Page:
As for the people tasked with enforcing the rules? The advent of automated home plate umpires in baseball might be a harbinger of what’s to come elsewhere. Pearson has written that robot umps could be practical in tennis, where technology has already replaced humans in calling net cords, and Hawk-Eye is used as a backup resource for line calls. He predicted that drone robots could feasibly take over all officiating duties in soccer by as soon as next year, with humanoid referees to follow around 2030.

If that prognosis seems grim for human officiating, it at least comes equipped with a silver lining: the chance that spectators will revolt at the sight of robots getting every single call correct. “Half of the fun of watching a game is arguing with the referee and calling the guy an idiot,” Pearson said.


When the robo-athlete breakthrough arrives, many executives who oversee sports will face a moment of reckoning. How will they act in response?

One option would be to bar robots from our established competitions, which is where Baltes’ effort to get a humanoid archer admitted to the Olympics may hit a snag. A spokesperson for World Archery, the sport’s governing body, said the federation’s rulebook doesn’t specify that archers must be human, but does include many prohibitions on the use of electronic equipment.

“I would guess this covers robots,” the spokesperson, Chris Wells, wrote in an email.

Robot archery. Courtesy of Jacky Baltes / FIRA

In the opposite scenario, if marketing potential or the desire to innovate leads sports authorities to welcome robots into the fold, limits on their physical capabilities would have to be enacted to prevent them from making a mockery of the games. Disregard, for a moment, the image of primitive humanoids tottering down a soccer pitch; envision in its place a descendant that’s programmed to run with abandon and kick a ball several hundred miles per hour.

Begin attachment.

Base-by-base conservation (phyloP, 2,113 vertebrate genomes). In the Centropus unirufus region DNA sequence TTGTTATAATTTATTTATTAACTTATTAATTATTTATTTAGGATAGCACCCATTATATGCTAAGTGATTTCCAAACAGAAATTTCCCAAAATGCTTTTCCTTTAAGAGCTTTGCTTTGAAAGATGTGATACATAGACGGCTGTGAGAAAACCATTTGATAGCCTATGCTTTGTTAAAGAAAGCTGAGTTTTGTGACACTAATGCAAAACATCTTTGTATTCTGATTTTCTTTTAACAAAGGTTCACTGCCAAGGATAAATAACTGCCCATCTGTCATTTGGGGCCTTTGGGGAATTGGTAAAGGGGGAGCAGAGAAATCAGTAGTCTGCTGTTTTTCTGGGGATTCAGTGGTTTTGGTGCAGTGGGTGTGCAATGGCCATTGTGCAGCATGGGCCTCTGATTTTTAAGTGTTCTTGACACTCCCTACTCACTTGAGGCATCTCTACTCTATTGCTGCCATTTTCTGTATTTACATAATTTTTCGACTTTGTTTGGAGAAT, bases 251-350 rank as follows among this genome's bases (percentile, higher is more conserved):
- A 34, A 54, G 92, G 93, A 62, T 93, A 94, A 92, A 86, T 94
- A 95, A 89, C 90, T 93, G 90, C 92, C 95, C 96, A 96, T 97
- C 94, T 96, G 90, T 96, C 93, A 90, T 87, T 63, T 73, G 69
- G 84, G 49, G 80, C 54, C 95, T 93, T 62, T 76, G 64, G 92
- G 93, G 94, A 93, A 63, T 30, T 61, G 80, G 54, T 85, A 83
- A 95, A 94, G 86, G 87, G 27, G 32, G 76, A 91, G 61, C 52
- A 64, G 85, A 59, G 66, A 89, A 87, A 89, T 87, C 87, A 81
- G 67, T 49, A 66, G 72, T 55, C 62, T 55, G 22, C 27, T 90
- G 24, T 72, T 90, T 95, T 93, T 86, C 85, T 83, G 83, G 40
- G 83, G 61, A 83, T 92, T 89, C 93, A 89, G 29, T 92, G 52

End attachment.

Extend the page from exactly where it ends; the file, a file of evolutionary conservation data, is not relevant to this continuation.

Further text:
“You wouldn’t be able to follow the play,” Pearson said. “Every shot would be a goal, and it just wouldn’t be fun watching it.”

About a decade ago, this dilemma led Stone and two fellow roboticists to propose, in a chapter of a book called “Soccer and Philosophy,” a set of robot-curtailing rule modifications that would ensure fairness and preserve the essence of the sport, which they described as two teams working to beat each other within the confines of limitations that every player on the field shares.

Their suggested rules stipulate that robot soccer players would need to look like humans, with two arms, two legs, and no more than two forward-facing cameras to serve as their eyes. No robot could be bigger than the biggest human player; none could run faster or kick harder than the upper human limit in each category. Nor could any robo-team’s combined size, speed, and kick strength and accuracy exceed the best pro team’s total dispersion of those qualities.

“If there comes a time when a team of robots defeats a team of humans under these rules, then no spectator will be able to cry ‘foul!'” Stone and his colleagues, Michael Quinlan and Todd Hester, wrote in the chapter.

Humanoid robot soccer. Courtesy of April Foster / RoboCup

No spectator, that is, except for those who’d protest the validity of the result on philosophical grounds. When a robot athlete engages in a sport such as soccer, these fans might wonder if they’re truly playing the game, or if they’re merely mimicking a necessarily human activity.

Stone, Quinlan, and Hester sided with the first response to this question. In their chapter, they argued that if a match in which robots oppose a “serious human team” – be it the World Cup champion or five decently fit scientists – is recognizable as soccer, the robots have sufficiently proven their ability to play.